These are the kind of feminists who get all worked up about Chris Brown and O.J. and the Central Park Five, but when it comes to white men, their employers’ group, acting crazy, they get a pass. They’re referred to as non-Indians. Euphemisms are invoked.

Also on a MSNBC progressive show last weekend, there appeared another sign of how clueless white progressives are about black feelings, a cluelessness that black progressives have complained about since the 1920s. Liberals and progressives appearing on “Up w/Chris Hayes” praised Mayor Bloomberg for his gun-control policies. Nothing about his stop and frisk Gestapo policy, which led 640,000 black and Hispanic men and women to being stopped in 2011 and often roughed up by the notorious NYPD, a degenerate outfit that even Richard Price’s latest effort to pretty it up, failed. His “Wire” offshoot, “NYC22,” was cancelled. The Times reviewer said that showing Harlem blacks engaging in stupid low level crimes was an “exhausted genre.” When I said the same thing about “ The Wire,” David Simon, who has become the chief money-making translator of black to white America, said that I was against him because he was “a white man” writing about blacks. If I spent my time and energy writing about white men writing about blacks, screen writers, authors of hoodie books, television script writers, bloggers, columnists, sociologists that’s all I’d be doing. One of the salespersons for “Precious “said that it would provide a “gold mine” of opportunity. Opportunity for some whites. Cecil Brown said that a white Berkeley professor asked him about issues in the black community. Brown mentioned asthma. Next thing Brown knew, the professor had received a large grant to study asthma in the black community.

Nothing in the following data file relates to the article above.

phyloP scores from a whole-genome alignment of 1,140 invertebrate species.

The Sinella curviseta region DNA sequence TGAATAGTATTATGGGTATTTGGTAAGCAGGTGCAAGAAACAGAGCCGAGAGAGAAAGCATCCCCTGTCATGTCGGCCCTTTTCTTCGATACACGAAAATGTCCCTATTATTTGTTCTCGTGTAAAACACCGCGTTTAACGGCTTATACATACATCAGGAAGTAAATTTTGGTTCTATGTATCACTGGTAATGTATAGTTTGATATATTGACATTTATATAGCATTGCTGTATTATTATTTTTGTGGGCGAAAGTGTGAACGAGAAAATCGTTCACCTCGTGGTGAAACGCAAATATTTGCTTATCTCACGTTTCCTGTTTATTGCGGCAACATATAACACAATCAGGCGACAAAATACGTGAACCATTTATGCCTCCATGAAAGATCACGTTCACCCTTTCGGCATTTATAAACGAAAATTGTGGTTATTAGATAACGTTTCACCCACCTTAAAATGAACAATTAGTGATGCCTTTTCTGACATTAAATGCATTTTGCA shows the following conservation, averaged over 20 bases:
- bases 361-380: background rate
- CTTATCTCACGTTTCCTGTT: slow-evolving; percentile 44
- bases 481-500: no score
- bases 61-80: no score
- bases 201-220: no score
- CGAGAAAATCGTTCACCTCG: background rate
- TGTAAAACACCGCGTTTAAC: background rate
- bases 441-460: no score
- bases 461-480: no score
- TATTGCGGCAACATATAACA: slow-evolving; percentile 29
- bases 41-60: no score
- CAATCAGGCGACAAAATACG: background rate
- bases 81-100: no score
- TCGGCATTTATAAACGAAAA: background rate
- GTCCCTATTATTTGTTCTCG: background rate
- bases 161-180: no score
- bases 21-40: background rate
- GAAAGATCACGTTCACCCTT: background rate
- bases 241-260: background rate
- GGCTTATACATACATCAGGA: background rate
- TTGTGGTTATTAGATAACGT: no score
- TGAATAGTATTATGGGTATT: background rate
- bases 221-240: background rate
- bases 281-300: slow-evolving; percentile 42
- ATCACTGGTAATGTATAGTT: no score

When I was in East Jerusalem in September, Palestinian kids, having gotten all of the information about blacks from Hollywood and CNN, asked me why all black Americans were drug addicts. I told them that it’s because our enemies tell our stories. Is this something new? W.E.B. DuBois criticized DuBose Heyward’s book for “Porgy and Bess” and said that if whites were depicted in the same way there would have been no ticket sales. These ticket buyers are crazy about their Catfish Rows, and their “Precious.” “The Wire” and films by Quentin Taratino.In a Times article it was written that in the new revised “Porgy” the character Crown becomes a rapist instead of a seducer